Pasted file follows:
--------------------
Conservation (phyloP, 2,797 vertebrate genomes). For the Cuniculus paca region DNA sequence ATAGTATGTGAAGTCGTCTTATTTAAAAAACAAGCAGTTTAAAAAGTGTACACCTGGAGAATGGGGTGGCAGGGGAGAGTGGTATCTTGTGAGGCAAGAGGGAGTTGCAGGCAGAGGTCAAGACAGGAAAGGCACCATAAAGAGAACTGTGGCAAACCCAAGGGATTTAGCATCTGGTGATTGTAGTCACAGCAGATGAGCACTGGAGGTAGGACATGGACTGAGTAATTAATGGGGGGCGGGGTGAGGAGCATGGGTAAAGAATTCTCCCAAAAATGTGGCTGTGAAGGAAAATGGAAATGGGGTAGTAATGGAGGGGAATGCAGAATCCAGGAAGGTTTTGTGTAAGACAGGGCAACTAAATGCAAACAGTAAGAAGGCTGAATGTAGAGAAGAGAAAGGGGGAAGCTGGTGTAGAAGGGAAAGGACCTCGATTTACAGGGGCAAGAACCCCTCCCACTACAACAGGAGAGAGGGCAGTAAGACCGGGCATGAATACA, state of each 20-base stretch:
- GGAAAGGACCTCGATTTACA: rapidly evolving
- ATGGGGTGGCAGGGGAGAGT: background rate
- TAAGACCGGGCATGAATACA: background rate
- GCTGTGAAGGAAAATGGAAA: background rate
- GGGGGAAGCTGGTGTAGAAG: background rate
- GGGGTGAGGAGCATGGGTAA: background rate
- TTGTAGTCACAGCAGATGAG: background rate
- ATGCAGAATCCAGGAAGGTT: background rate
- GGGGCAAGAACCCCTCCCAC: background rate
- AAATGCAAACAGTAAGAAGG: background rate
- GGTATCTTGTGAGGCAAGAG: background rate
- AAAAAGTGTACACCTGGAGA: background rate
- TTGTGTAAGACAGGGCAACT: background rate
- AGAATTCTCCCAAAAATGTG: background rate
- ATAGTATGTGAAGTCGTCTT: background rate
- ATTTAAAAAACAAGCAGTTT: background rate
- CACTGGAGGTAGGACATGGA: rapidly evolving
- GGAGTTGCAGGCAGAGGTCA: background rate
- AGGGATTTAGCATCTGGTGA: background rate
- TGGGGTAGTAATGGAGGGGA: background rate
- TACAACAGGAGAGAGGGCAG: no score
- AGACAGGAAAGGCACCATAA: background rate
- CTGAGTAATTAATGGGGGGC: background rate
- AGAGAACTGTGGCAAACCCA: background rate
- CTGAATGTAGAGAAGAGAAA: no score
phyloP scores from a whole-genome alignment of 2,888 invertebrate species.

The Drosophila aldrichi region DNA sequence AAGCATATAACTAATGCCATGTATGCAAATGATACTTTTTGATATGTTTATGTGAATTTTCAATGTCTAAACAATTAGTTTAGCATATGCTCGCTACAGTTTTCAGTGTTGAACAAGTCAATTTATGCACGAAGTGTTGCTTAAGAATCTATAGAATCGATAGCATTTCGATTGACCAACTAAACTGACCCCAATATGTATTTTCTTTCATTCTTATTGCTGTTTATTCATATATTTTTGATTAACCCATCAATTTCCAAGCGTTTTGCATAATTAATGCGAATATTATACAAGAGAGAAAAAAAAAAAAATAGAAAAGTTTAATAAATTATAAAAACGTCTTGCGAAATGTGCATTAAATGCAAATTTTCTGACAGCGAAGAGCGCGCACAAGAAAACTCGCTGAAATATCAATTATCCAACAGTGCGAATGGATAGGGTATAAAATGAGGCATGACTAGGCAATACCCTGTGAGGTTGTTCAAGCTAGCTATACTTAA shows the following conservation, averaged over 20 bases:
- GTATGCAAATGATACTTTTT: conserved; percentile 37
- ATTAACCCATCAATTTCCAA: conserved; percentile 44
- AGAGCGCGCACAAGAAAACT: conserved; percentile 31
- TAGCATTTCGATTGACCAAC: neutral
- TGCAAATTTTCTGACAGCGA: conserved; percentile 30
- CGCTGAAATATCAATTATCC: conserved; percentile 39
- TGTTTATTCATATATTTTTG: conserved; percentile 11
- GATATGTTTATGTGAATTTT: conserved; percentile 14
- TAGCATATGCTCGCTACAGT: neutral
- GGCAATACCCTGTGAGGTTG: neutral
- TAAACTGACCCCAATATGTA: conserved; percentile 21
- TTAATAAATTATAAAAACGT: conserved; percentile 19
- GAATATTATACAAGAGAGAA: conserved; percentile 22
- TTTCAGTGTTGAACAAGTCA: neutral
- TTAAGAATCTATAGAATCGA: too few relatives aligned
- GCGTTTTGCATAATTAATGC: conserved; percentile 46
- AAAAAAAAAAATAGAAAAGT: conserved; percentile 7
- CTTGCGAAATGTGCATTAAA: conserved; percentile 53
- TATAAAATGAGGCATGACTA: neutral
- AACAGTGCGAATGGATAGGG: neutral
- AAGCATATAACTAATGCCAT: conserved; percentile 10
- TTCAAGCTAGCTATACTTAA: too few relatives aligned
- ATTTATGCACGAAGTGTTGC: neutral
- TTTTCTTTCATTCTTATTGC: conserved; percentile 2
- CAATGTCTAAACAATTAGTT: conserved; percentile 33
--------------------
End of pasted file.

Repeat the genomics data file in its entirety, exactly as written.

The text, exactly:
Conservation (phyloP, 2,797 vertebrate genomes). For the Cuniculus paca region DNA sequence ATAGTATGTGAAGTCGTCTTATTTAAAAAACAAGCAGTTTAAAAAGTGTACACCTGGAGAATGGGGTGGCAGGGGAGAGTGGTATCTTGTGAGGCAAGAGGGAGTTGCAGGCAGAGGTCAAGACAGGAAAGGCACCATAAAGAGAACTGTGGCAAACCCAAGGGATTTAGCATCTGGTGATTGTAGTCACAGCAGATGAGCACTGGAGGTAGGACATGGACTGAGTAATTAATGGGGGGCGGGGTGAGGAGCATGGGTAAAGAATTCTCCCAAAAATGTGGCTGTGAAGGAAAATGGAAATGGGGTAGTAATGGAGGGGAATGCAGAATCCAGGAAGGTTTTGTGTAAGACAGGGCAACTAAATGCAAACAGTAAGAAGGCTGAATGTAGAGAAGAGAAAGGGGGAAGCTGGTGTAGAAGGGAAAGGACCTCGATTTACAGGGGCAAGAACCCCTCCCACTACAACAGGAGAGAGGGCAGTAAGACCGGGCATGAATACA, state of each 20-base stretch:
- GGAAAGGACCTCGATTTACA: rapidly evolving
- ATGGGGTGGCAGGGGAGAGT: background rate
- TAAGACCGGGCATGAATACA: background rate
- GCTGTGAAGGAAAATGGAAA: background rate
- GGGGGAAGCTGGTGTAGAAG: background rate
- GGGGTGAGGAGCATGGGTAA: background rate
- TTGTAGTCACAGCAGATGAG: background rate
- ATGCAGAATCCAGGAAGGTT: background rate
- GGGGCAAGAACCCCTCCCAC: background rate
- AAATGCAAACAGTAAGAAGG: background rate
- GGTATCTTGTGAGGCAAGAG: background rate
- AAAAAGTGTACACCTGGAGA: background rate
- TTGTGTAAGACAGGGCAACT: background rate
- AGAATTCTCCCAAAAATGTG: background rate
- ATAGTATGTGAAGTCGTCTT: background rate
- ATTTAAAAAACAAGCAGTTT: background rate
- CACTGGAGGTAGGACATGGA: rapidly evolving
- GGAGTTGCAGGCAGAGGTCA: background rate
- AGGGATTTAGCATCTGGTGA: background rate
- TGGGGTAGTAATGGAGGGGA: background rate
- TACAACAGGAGAGAGGGCAG: no score
- AGACAGGAAAGGCACCATAA: background rate
- CTGAGTAATTAATGGGGGGC: background rate
- AGAGAACTGTGGCAAACCCA: background rate
- CTGAATGTAGAGAAGAGAAA: no score
phyloP scores from a whole-genome alignment of 2,888 invertebrate species.

The Drosophila aldrichi region DNA sequence AAGCATATAACTAATGCCATGTATGCAAATGATACTTTTTGATATGTTTATGTGAATTTTCAATGTCTAAACAATTAGTTTAGCATATGCTCGCTACAGTTTTCAGTGTTGAACAAGTCAATTTATGCACGAAGTGTTGCTTAAGAATCTATAGAATCGATAGCATTTCGATTGACCAACTAAACTGACCCCAATATGTATTTTCTTTCATTCTTATTGCTGTTTATTCATATATTTTTGATTAACCCATCAATTTCCAAGCGTTTTGCATAATTAATGCGAATATTATACAAGAGAGAAAAAAAAAAAAATAGAAAAGTTTAATAAATTATAAAAACGTCTTGCGAAATGTGCATTAAATGCAAATTTTCTGACAGCGAAGAGCGCGCACAAGAAAACTCGCTGAAATATCAATTATCCAACAGTGCGAATGGATAGGGTATAAAATGAGGCATGACTAGGCAATACCCTGTGAGGTTGTTCAAGCTAGCTATACTTAA shows the following conservation, averaged over 20 bases:
- GTATGCAAATGATACTTTTT: conserved; percentile 37
- ATTAACCCATCAATTTCCAA: conserved; percentile 44
- AGAGCGCGCACAAGAAAACT: conserved; percentile 31
- TAGCATTTCGATTGACCAAC: neutral
- TGCAAATTTTCTGACAGCGA: conserved; percentile 30
- CGCTGAAATATCAATTATCC: conserved; percentile 39
- TGTTTATTCATATATTTTTG: conserved; percentile 11
- GATATGTTTATGTGAATTTT: conserved; percentile 14
- TAGCATATGCTCGCTACAGT: neutral
- GGCAATACCCTGTGAGGTTG: neutral
- TAAACTGACCCCAATATGTA: conserved; percentile 21
- TTAATAAATTATAAAAACGT: conserved; percentile 19
- GAATATTATACAAGAGAGAA: conserved; percentile 22
- TTTCAGTGTTGAACAAGTCA: neutral
- TTAAGAATCTATAGAATCGA: too few relatives aligned
- GCGTTTTGCATAATTAATGC: conserved; percentile 46
- AAAAAAAAAAATAGAAAAGT: conserved; percentile 7
- CTTGCGAAATGTGCATTAAA: conserved; percentile 53
- TATAAAATGAGGCATGACTA: neutral
- AACAGTGCGAATGGATAGGG: neutral
- AAGCATATAACTAATGCCAT: conserved; percentile 10
- TTCAAGCTAGCTATACTTAA: too few relatives aligned
- ATTTATGCACGAAGTGTTGC: neutral
- TTTTCTTTCATTCTTATTGC: conserved; percentile 2
- CAATGTCTAAACAATTAGTT: conserved; percentile 33